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An Overview of Weber County’s Program for...

Determining Right-of-Way and Property Acquisition

To help you be better informed, the following outlines what you can expect once the County begins acquiring property as part of this project. We hope you will find this information useful as you make preparations based on how this project may impact you.

Within the next several weeks, Weber County representatives will contact you personally.

Your property may require a survey for engineering purposes. Your cooperation is appreciated in allowing surveyors access to your property.

After reviewing the following materials, if you still have questions about the acquisition process, please contact our Right of Way professionals at 1.800.304.9960.

 

Property Acquisition Program

What you can expect if Weber County is required to acquire your property as part of this project.

  1. If you are a property owner, you will be contacted by an appraiser or an agent who will make a valuation of your property. As a property owner, you should point out any features that may affect the value of your property. The appraiser or agent will need to know if the property is yours or is shared with other parties such as trusts, corporations or partnerships. It is also helpful if you can tell the appraiser or agent about other nearby properties that have sold.
  2. A partial property purchase often occurs when property is needed. The property owner will then be paid based on the unit cost per acre or per square foot. If buildings, fences and landscaping are within the purchase area, the owner will be paid for the improvements contribution toward the value of the whole property.
  3. Next, you will be contacted by an acquisition agent who will have a prepared offer to purchase your property at the appraised value. We follow the Constitutional principle of Just Compensation. This means all settlements must be based upon an appraisal or some other legitimate assessment or quantification of fair market value.
  4.  Your property may fall into one or more of three types of acquisition:
    1. Fee Simple Title – Weber County acquires all interest and rights to the property.
    2. Perpetual Easement – The owner retains title, but the County acquires the right to use a property for specific purposes (utilities, slope easements, etc.).
    3. Temporary Easement – The County acquires the right to use a property for a temporary period of time. This easement typically expires at some point in time – often after three years or when the project is completed.
  5. Payment should come within 30-45 days after the signing of the Right of Way Agreement by Weber County. Of course this schedule can be affected if there are mortgages, judgments, unpaid taxes or liens on your property.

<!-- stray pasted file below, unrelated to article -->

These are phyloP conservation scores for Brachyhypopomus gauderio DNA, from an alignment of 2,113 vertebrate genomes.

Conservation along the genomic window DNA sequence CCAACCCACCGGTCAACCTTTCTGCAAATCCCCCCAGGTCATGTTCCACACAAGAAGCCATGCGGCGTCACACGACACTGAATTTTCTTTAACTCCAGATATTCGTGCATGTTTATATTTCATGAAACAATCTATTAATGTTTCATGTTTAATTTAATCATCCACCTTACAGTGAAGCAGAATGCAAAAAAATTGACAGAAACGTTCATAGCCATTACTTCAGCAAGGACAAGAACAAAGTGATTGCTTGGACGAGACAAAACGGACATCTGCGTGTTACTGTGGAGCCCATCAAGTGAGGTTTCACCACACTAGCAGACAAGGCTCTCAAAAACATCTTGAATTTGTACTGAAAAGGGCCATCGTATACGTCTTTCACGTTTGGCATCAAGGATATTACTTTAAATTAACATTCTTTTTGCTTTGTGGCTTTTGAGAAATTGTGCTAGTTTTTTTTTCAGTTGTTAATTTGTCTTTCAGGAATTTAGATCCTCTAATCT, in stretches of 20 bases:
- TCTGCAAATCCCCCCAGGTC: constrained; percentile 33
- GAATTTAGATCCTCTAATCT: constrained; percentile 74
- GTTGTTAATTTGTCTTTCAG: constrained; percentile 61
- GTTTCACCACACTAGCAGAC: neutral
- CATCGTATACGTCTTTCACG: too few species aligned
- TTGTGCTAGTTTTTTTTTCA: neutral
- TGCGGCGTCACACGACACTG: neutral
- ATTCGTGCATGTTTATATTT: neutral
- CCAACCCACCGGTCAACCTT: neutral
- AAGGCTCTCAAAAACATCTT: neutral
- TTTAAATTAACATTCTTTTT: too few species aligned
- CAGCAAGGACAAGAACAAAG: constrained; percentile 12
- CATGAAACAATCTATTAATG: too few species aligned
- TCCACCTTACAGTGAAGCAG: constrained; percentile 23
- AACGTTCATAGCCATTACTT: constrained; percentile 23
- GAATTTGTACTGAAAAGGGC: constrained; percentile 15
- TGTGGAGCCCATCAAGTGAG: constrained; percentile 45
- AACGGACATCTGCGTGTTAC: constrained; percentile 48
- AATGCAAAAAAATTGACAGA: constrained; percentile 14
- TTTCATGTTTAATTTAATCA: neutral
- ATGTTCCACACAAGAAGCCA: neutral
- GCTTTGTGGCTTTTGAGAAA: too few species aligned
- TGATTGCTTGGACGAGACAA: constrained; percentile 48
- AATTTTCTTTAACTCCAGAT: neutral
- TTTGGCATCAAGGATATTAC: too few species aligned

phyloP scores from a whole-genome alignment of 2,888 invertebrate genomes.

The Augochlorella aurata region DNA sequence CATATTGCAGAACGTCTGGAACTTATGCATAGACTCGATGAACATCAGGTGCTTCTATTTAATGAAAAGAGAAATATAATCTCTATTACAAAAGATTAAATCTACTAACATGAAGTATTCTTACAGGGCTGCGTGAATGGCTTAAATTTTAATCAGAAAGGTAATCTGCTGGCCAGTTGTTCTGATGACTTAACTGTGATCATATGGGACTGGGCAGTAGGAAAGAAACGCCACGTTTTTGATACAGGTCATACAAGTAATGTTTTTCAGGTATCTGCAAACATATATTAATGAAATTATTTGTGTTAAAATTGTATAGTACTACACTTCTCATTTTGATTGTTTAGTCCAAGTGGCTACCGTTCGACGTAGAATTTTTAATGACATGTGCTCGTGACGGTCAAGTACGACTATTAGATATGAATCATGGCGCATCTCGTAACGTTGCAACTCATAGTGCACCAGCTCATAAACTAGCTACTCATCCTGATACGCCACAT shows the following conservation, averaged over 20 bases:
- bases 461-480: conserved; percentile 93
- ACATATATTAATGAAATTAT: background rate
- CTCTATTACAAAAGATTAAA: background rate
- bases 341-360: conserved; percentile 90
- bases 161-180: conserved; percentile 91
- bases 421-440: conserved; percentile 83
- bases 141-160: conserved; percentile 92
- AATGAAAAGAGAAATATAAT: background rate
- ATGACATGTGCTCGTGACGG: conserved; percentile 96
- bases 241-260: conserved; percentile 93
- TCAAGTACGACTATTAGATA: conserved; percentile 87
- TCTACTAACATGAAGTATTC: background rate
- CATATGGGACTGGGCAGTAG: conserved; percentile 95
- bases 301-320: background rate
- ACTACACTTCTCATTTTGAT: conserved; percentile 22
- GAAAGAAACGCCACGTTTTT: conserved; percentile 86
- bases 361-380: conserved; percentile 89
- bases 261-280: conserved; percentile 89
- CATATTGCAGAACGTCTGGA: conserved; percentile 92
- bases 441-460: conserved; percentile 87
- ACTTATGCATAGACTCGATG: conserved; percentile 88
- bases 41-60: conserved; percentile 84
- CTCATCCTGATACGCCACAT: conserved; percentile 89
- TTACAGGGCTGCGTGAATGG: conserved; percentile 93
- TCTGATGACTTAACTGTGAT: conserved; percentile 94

Right-of-Way

Right-of-Way: Land and property that Weber County owns and maintains for highway use - this property may include land which sits outside of the actual roadway. When Weber County needs to purchase additional land for transportation improvements they purchase additional “right-of-way” property from landowners.

  1. During an environmental process, a preferred alignment is developed which gives a general idea of where roadway features would be added and which properties would be directly impacted and right-of-way purchased.
  2. Weber County is now in the design phase. During this phase, engineers refine the alignment to exact detail. The features of the roadway are determined as well as the exact width of the highway. Combining these items determines the “footprint” of the new road and also identifies how much land is needed from each property owner.
  3. Right-of-Way engineers determine how much property needs to be purchased from each parcel of land. They also collect deeds and other documentation about the existing property and then place the property lines on the roadway design plans. Engineers must also resolve boundary differences (which is common).
  4. Engineers also look at how much area will be needed from property owners for the contractor’s equipment to perform their work. The property agreement allowing the contractor access to property is known as a temporary construction easement or a permit to enter and construct.
  5. Once the Right-of-Way engineer determines how much property or lease is needed, he or she prepares the deeds and other documents necessary to purchase the parcel of land. Usually, only a portion of the property is needed. In those instances, the owner maintains ownership of the unpurchased portion. If the impact to a parcel reduces its value, so that the remainder of the property has little or no value, thenWeber County may elect to purchase the entire parcel.
  6. All Right-of-Way documents are checked for accuracy and then those documents are given to appraisers and acquisition agents to start the appraisal and acquisition process.